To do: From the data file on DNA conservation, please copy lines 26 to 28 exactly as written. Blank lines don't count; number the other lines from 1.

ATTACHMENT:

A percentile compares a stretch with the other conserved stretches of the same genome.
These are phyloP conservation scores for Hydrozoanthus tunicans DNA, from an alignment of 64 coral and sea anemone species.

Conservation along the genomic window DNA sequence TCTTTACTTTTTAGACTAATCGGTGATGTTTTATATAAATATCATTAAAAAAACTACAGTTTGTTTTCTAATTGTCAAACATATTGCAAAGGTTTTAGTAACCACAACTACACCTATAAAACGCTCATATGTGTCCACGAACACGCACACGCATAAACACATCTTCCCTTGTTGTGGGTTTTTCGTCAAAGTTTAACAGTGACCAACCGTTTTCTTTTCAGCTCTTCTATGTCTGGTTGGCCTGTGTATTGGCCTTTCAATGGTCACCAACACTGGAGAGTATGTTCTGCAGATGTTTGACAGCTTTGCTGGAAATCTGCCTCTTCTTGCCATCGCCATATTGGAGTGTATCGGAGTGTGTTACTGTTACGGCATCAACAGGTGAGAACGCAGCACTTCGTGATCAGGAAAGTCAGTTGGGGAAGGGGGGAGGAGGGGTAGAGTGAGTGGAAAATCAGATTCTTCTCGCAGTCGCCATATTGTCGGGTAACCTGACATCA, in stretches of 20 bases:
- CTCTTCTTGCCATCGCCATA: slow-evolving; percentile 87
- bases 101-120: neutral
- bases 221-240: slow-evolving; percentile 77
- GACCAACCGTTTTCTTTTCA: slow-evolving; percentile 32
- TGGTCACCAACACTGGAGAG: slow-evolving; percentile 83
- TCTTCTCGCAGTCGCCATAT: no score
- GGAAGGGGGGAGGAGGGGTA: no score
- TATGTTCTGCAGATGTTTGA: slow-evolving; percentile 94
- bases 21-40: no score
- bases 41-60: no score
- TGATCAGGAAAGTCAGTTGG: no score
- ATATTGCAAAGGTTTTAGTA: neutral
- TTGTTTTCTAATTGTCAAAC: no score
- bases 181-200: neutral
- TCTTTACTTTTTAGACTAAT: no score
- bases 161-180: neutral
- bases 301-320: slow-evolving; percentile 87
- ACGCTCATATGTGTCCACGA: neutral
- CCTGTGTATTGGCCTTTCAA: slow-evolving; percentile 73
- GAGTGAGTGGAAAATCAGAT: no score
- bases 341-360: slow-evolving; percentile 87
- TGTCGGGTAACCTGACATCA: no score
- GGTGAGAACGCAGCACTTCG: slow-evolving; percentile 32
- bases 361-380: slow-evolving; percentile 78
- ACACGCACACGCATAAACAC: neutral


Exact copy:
- GGTGAGAACGCAGCACTTCG: slow-evolving; percentile 32
- bases 361-380: slow-evolving; percentile 78
- ACACGCACACGCATAAACAC: neutral